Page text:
New York Attorney Gen. Eric Schneiderman has filed a federal lawsuit against a coalition of Christian pro-life protesters who've been accused of threatening patients, staff and family members outside of an abortion clinic in New York City for years.
The attorney general's office announced on Wednesday that it filed a federal harassment lawsuit against 14 pro-life activists who it claims repeatedly "harassed, threatened, and menaced patients, families, escorts, and clinic staff" at the Choices Women's Medical Center in Jamaica Queens "every Saturday morning for at least five years."
The lawsuit states that the defendants are a "loose alliance of individuals" associated with the Church at the Rock in Brooklyn, Grace Baptist Church in Woodhaven, Bright Dawn Ministries in Brooklyn, and a group called Helpers of God's Precious Infants. Other protesters with no church or organizational affiliation are also listed in the lawsuit.
"Since 2012, protesters have subjected incoming patients to a barrage of unwanted physical contact, as well as verbal abuse, threats of harm, and lies about the clinic's hours and its services," the lawsuit alleges. "Protesters descend on approaching patients to harangue them, sometimes pinning them against the clinic's exterior wall or parking meters, and even forcing them into the street and oncoming traffic as they try to escape the protesters. Some protesters go so far as to touch or grab at patients to get their attention and force printed anti-choice materials on them."
The lawsuit further claims that pro-life protesters have crowded patients arriving by car and have used "their bodies to block the passenger-side doors and thrusting their heads and hands through open windows in an effort to force their literature inside."
"Protesters deliberately collide into volunteer escorts who attempt to shield patients from unwanted physical contact and vitriol, pushing and shoving patients in the process," the lawsuit adds.
The Thomas More Society, a law firm known for defending pro-life activists and groups, says it will represent the defendants associated with the Church at the Rock.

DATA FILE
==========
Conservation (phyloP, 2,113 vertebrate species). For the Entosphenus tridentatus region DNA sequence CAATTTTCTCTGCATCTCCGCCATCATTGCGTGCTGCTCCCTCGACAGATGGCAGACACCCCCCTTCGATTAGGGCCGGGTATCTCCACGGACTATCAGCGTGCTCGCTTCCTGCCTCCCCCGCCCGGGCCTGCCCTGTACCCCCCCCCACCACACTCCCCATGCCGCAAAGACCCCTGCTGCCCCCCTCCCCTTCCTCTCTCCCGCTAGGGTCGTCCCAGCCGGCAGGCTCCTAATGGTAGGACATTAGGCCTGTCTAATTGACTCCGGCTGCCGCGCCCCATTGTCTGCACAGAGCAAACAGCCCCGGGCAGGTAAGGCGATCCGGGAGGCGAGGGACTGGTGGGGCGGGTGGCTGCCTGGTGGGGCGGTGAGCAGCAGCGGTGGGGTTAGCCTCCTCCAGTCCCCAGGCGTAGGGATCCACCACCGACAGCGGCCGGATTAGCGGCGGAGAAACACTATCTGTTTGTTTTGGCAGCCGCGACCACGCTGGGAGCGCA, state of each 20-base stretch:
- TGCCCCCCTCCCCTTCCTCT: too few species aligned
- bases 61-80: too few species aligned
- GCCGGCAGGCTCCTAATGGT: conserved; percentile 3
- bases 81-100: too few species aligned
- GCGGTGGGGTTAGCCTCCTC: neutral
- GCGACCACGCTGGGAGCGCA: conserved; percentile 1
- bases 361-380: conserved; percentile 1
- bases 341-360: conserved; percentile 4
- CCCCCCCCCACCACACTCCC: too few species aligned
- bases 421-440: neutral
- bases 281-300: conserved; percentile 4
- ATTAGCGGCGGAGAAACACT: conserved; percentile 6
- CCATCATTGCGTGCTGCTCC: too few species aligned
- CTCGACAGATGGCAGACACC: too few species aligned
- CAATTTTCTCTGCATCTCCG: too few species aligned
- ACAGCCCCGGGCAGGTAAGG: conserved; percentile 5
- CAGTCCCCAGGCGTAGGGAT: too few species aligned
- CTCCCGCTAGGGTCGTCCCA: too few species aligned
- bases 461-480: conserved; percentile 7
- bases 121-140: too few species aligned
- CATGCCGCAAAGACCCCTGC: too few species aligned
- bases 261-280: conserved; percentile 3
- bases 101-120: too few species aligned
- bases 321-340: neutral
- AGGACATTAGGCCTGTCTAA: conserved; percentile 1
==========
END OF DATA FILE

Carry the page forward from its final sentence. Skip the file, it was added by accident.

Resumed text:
Andrew Bath, general counsel for the Thomas More Society, said in a statement that the members of the church "peacefully" counsel women who are thinking of going through with an abortion.
"They conduct themselves reasonably and compassionately and offer information about abortion alternatives to those willing to listen," Bath said. "This is the exercise of their core First Amendment rights and is an activity that takes place on the public sidewalk, the traditional venue for expression concerning important ideas and societal issues."
Bath argues that the lawsuit "seeks to deny our clients their fundamental First Amendment rights and is without factual or legal basis."
"We will vigorously defend our clients' right to continue to peacefully deliver a pro-life message to abortion-minded women on the public sidewalk, and will seek dismissal of the state of New York's meritless attempt to deny our clients the rights guaranteed them by our Constitution," Bath said.
The attorney general's office also published a surveillance video from last October that purports to show the pro-life protesters crowding a woman and child as they entered the facility.
The lawsuit also claims that the defendants violated the federal Freedom of Access to Clinic Entrances Act, New York State Clinic Access Act and the New York City Access to Reproductive Health Care Facilities Act. Additionally, it asks the court to force the defendants to pay damages and civil penalties.
"The tactics used to harass and menace Choices' patients, families, volunteers, and staff are not only horrifying — they're illegal," Schneiderman said in a statement. "The law guarantees women the right to control their own bodies and access the reproductive health care they need, without obstruction."